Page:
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Old 09-06-09, 11:35 AM
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Originally Posted by Bill190 View Post
This would be an "advanced" electrical troubleshooting problem. And can be quite dangerous to troubleshoot!
Why dangerous, if the person followed your excellent instructions and did the tests involving one circuit at a time? That sounds like a really good tip to try to find if isolated to one circuit, then find the source within that circuit.
 
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Old 09-09-09, 03:21 PM
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thanks to all that responded. I called an electrician and he suspects the lower element in the electric water heater is bad since the slight current is intermittent and coincides with the water heater turning on and off. He disconnected and cleaned the grounds. I'm replacing both water heater elements. Thanks Again, JB
 
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Old 09-09-09, 04:00 PM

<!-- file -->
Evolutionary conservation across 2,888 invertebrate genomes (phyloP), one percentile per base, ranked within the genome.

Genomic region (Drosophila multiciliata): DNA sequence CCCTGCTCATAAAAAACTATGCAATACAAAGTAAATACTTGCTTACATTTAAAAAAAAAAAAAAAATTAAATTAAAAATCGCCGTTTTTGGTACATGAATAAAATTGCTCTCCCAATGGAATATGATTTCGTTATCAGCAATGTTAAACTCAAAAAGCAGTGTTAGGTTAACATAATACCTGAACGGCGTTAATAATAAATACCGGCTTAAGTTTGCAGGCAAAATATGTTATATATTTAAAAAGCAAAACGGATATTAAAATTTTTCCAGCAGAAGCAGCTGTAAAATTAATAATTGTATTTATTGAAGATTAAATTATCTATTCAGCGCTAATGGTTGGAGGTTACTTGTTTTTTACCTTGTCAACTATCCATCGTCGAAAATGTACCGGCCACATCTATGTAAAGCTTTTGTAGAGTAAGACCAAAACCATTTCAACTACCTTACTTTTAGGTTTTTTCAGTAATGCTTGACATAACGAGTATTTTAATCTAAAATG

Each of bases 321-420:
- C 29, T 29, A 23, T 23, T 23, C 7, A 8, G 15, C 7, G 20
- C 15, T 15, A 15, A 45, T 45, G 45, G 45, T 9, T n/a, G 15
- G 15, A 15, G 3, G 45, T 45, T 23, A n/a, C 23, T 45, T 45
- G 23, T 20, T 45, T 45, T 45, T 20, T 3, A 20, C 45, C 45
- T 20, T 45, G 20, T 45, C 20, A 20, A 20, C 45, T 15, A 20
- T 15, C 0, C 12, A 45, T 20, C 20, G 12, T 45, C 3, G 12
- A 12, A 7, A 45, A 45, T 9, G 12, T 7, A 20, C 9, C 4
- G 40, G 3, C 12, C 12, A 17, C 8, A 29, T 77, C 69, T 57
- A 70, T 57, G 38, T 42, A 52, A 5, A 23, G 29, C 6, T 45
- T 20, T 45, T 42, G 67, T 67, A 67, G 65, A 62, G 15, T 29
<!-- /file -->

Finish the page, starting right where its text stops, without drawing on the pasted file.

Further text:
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Thanks for letting us know.
 
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Old 09-09-09, 07:56 PM
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An interesting story for you. Back when I was in electrical school a friend of mine asked me to go over his house and look at something. He said that for years and years and years every time he took a shower and backed into the spigot he felt a little jab. He always assumed it was a sharp point on the metal. But when he looked for the edge he couldn't find it. After some out-of-the-box thinking he grabbed a small piece of wire and a flashlight bulb and strung the bulb between the spigot and the drain and the bulb lit up. Then he went under the house and took an amperage reading on the main water pipe and got something like 4 amps. So he called me to go in the panel and find the problem. Well I found the problem, but it wasn't in the panel. It was on the roof. He had NO neutral. The neutral from the pole came to the house ... and ended there. It did not go down into the meter. I told him this and that he should get it fixed and he said, "ok," and left it alone for ten years.